These galleries contain responses of readers and students to the assignments, so that you can see what others have done with them and try them yourself. If you get something you really like, you can submit it for possible posting in the gallery.
This is the first exercise I give in a workshop because the shift in visualizing it forces is so apparent. There’s a full discussion of it in the book, but here it is in brief:
Put a normal to slightly long lens on your camera (in 35 mm camera equivalents, that’d be around 100 mm). If you are using a zoom, set the focal length to around 100 mm and tape the zoom control so it will not shift.
Now turn off the autofocus control and set the focus distance to one foot, or as close to that as you can. Tape the focus ring so it won’t shift either.
Now, make 100 exposures of light on a human body, composing as follows: put the camera to your eye, then shift the camera in and out until some part of your subject comes into focus. Don’t refocus the lens or zoom to change the focal length. Focus only by moving toward or away from your subject. Once you’ve done one, do 100 more. Do them right!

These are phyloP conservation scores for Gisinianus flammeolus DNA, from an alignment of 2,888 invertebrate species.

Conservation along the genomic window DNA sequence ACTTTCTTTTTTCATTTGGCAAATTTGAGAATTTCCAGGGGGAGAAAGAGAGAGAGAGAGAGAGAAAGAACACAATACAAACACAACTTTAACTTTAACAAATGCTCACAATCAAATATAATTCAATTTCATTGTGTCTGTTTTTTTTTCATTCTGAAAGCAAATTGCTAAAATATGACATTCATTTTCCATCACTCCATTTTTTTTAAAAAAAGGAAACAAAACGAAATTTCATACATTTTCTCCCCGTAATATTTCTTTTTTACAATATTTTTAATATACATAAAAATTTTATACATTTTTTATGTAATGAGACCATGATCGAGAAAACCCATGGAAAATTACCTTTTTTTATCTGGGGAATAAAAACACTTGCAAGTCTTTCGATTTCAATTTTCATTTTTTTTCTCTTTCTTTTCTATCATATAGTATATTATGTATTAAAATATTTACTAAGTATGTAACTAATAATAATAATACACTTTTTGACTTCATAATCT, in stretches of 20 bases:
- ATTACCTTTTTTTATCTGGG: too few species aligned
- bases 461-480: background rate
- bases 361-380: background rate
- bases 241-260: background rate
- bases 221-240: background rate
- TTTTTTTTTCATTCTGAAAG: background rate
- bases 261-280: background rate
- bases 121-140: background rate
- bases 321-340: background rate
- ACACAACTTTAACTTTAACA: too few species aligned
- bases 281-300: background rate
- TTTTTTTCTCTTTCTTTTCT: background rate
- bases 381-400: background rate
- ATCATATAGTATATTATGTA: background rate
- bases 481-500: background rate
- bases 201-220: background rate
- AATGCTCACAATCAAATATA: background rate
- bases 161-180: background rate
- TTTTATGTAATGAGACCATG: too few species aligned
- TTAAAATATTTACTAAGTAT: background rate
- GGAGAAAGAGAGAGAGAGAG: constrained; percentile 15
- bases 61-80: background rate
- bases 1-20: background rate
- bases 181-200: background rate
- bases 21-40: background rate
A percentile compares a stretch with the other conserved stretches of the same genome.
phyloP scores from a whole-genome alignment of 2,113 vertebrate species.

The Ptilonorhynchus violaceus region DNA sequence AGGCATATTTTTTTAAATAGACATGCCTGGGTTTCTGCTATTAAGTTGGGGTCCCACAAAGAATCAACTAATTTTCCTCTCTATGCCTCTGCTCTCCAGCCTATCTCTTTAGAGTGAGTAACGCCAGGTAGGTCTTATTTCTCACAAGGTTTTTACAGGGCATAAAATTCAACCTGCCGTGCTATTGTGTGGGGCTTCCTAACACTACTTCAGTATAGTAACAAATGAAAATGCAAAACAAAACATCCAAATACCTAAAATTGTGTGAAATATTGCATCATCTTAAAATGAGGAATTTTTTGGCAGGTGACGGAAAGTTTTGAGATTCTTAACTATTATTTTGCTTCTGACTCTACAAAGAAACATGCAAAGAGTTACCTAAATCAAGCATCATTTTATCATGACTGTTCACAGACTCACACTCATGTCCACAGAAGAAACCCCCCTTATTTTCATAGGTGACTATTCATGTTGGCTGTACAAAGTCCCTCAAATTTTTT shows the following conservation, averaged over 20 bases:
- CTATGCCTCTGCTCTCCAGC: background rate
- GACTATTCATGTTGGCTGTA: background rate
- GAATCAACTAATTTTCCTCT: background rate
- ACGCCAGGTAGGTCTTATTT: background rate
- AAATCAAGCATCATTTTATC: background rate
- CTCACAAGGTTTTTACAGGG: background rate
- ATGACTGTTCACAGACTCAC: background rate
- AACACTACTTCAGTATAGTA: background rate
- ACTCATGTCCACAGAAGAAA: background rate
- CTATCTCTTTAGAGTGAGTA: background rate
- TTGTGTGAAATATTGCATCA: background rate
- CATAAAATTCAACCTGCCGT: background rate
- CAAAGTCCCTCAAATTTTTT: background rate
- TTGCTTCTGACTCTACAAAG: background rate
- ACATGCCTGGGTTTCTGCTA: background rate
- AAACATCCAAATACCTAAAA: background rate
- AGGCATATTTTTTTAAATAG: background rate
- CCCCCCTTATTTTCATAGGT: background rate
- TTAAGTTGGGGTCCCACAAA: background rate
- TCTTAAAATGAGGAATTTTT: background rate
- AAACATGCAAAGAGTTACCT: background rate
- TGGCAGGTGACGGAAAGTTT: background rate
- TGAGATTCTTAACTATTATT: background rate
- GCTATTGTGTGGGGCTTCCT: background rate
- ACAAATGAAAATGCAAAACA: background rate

When you look at your files, don’t look for picture of light or of bodies, just look for energies that move your eye around in a lively way. Let yourself be surprised.
Here’s how this exercise works: the focus limitation cuts you off from your normal way of working and forces you toward a purely visual response that leads to other solution that is different and surprising. Being so close takes away the thingness of what you see, and it becomes a field of shapes, shadows, energies that move and push each other around. Those pure energies become the subject of your photos.